Midfielders: M’barek Boussoufa (Al Jazira), Karim El Ahmadi (Feyenoord), Youssef Ait Bennasser (Caen), Sofyan Amrabat (Feyenoord), Younes Belhanda (Galatasaray), Faycal Fajr (Getafe), Amine Harit (Schalke 04).
Forwards: Khalid Boutaib (Malatyaspor), Aziz Bouhaddouz (Saint Pauli), Ayoub El Kaabi (Renaissance Berkane), Nordin Amrabat (Leganes), Mehdi Carcela (Standard de Liege), Hakim Ziyech (Ajax), Youssef En Nesyri (Malaga).
STAR PLAYER – Mehdi Benatia
As their qualifying record proves, Morocco are very strong defensively but not quite as effective at the opposite end of the field.
Keeping out the talents that Spain and Portugal posses will be an extremely tough task, though, and that is something Morocco will likely have to achieve if they are to snatch second place.
This will therefore be a big tournament for Mehdi Benatia, who has big-game experience for Juventus and former club Bayern Munich, and is very much the heartbeat of this side.
Benatia turned down advances from Algeria and France to instead represent the nation of his father at senior level, and he now has a chance to further enhance his reputation among supporters.
Powerful and good on the ball, the 31-year-old will hope to build on the record that saw the Atlas Lions keep six clean sheets in qualifying against some formidable opponents.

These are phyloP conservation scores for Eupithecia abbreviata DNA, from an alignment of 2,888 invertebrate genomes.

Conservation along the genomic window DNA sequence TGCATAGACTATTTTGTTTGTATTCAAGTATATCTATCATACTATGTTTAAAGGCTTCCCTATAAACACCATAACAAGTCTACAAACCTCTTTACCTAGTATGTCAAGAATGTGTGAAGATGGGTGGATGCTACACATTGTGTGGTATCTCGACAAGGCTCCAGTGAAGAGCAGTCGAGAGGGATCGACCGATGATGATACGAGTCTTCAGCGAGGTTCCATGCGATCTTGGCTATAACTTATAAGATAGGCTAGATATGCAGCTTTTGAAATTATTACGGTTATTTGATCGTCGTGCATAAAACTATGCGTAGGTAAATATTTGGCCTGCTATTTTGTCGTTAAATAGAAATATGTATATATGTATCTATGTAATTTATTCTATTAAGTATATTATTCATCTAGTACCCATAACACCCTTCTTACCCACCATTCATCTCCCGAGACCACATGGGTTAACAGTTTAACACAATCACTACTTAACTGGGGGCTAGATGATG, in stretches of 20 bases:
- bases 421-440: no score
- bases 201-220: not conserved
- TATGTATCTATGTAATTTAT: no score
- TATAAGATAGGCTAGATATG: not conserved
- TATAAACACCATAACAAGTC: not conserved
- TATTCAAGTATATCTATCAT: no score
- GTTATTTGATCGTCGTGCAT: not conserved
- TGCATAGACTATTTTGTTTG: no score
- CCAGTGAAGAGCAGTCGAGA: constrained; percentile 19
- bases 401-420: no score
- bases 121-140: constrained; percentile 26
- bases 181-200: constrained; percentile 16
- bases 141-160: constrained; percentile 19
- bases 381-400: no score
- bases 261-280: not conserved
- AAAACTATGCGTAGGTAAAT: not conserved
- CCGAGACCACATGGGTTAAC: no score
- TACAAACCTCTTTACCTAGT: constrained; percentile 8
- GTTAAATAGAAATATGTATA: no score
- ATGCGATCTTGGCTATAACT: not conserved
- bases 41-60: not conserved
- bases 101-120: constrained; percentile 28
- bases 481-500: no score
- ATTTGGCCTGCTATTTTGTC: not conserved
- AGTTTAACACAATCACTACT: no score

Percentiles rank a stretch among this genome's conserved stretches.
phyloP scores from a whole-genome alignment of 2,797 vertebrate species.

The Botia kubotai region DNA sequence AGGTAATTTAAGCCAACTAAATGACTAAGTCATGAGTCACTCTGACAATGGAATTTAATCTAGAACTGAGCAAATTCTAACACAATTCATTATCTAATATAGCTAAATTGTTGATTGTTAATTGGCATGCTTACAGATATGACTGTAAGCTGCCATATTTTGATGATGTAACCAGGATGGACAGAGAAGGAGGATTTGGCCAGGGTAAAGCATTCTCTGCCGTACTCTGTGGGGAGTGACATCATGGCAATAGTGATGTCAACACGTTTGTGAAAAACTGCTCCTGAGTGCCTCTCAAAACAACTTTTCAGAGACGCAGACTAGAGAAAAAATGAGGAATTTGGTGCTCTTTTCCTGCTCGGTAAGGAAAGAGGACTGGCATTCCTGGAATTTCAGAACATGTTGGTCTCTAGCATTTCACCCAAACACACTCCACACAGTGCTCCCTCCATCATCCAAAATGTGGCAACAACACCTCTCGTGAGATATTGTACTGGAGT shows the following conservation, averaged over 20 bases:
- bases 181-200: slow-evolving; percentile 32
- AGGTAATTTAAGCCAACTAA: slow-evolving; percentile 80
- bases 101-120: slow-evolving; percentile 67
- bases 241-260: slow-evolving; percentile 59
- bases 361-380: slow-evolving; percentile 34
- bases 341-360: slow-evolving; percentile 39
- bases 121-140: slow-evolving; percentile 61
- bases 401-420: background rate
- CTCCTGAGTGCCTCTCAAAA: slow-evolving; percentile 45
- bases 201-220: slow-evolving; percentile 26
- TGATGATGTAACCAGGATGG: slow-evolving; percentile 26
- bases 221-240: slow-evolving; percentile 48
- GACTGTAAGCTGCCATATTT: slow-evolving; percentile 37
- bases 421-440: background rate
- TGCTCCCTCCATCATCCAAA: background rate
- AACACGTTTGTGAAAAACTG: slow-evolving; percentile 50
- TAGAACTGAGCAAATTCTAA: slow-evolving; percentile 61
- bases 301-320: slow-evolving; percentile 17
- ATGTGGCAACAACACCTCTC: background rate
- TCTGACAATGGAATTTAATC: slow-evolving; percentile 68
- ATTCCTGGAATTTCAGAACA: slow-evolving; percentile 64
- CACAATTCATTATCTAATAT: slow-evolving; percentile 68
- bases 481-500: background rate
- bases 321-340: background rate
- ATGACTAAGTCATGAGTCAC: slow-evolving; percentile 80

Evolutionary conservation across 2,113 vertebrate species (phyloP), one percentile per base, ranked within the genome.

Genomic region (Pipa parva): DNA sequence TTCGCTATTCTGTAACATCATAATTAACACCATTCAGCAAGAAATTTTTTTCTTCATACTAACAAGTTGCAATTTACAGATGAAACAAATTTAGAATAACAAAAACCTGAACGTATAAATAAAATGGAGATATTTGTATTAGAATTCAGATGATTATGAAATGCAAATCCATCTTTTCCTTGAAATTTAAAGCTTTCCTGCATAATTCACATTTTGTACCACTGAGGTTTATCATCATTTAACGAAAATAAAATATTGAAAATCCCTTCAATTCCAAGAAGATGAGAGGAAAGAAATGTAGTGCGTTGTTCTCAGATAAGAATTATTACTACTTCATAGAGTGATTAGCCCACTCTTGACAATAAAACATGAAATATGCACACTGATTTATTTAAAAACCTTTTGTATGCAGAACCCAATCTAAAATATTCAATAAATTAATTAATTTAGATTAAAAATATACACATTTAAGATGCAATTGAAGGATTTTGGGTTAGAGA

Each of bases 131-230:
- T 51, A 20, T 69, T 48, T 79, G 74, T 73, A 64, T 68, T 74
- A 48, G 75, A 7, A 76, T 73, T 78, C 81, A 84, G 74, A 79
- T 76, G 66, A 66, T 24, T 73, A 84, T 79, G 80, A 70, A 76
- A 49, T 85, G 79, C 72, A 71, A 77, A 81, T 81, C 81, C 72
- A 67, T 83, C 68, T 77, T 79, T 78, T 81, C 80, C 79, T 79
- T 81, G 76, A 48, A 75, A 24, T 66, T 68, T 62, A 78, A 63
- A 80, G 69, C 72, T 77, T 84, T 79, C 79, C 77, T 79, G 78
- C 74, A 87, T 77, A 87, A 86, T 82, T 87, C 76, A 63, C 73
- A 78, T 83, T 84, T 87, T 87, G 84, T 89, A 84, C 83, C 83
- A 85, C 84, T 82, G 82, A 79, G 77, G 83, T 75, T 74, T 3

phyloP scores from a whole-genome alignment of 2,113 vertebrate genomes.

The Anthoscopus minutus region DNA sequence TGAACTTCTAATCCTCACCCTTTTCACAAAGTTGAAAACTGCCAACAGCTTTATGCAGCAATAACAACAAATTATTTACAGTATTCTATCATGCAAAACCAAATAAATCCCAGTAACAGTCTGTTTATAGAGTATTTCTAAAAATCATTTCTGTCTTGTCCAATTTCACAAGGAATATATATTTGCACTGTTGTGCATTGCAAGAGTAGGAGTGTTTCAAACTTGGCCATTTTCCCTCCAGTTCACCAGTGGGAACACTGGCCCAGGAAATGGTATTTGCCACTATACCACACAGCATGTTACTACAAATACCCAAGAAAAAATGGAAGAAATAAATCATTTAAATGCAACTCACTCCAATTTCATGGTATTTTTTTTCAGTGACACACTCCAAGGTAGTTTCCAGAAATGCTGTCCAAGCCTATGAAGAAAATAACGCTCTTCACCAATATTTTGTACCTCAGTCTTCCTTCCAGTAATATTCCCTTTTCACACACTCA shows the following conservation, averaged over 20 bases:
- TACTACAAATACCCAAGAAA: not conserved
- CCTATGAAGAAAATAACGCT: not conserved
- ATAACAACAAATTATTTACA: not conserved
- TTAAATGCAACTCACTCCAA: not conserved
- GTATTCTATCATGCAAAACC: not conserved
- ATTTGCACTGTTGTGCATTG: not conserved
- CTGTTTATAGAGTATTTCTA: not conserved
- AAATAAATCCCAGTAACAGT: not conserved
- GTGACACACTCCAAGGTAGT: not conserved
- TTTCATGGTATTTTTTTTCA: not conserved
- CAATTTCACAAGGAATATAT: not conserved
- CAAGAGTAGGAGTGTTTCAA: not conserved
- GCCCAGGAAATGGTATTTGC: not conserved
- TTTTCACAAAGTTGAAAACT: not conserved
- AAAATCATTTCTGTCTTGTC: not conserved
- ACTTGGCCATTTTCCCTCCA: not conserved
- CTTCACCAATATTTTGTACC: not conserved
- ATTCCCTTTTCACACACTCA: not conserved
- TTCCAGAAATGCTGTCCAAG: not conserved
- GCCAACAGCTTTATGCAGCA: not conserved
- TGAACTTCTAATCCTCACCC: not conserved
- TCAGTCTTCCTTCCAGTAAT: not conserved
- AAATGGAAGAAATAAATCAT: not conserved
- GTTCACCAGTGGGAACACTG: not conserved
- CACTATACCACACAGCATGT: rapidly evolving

MANAGER – Herve Renard
Renard may not be an internationally-renowned manager, with his highest-profile European job being a forgettable six-month spell at Lille, but he has enjoyed significant success in Africa.
The 49-year-old steered Zambia to an unlikely Africa Cup of Nations triumph in 2012 – their first ever title – and three years later he repeated the feat with Ivory Coast.
In doing so, the Frenchman became the first person to win the Africa Cup of Nations with two different countries, and his stock on the continent rose further still when he guided Morocco to their first World Cup since 1998.
A one-time Cambridge United boss in the fledging years of his coaching career, Renard took charge of Morocco in 2016 and has a contract until the Qatar World Cup in 2022.
WORLD CUP RECORD
Best finish: Last 16 (1986)
Russia 2018 will only be Morocco’s fifth appearance at a World Cup, and their first this century having last qualified 20 years ago.
Only once in their previous four campaigns have Morocco made it out of the group stages, doing so in 1986 when they finished above England, Poland and Portugal to top Group F before losing to eventual runners-up West Germany in the last 16.
Morocco only scored in one of their four matches at that tournament, and they failed to qualify at all in 1990 before returning to the competition in 1994 and 1998 – the only time they have reached back-to-back World Cups.
Defeat in all three matches in 1994 saw them finish bottom of their group, but four years later they only narrowly missed out on a place in the knockout rounds after beating Scotland 3-0 in their final group game.
The Atlas Lions first reached the World Cup in 1970, but they failed to win a single game on their way to finishing bottom of a group including West Germany, Peru and Bulgaria.
Overall Morocco have played 13 games at the World Cup, winning two, drawing four and losing seven of those.
Morocco’s form in the build-up to this tournament suggests they will be a difficult team to beat, but they have been unfortunate with the draw and it is difficult to see them beating either Spain or Portugal to one of the top two spots in Group B.
VERDICT: Third in Group B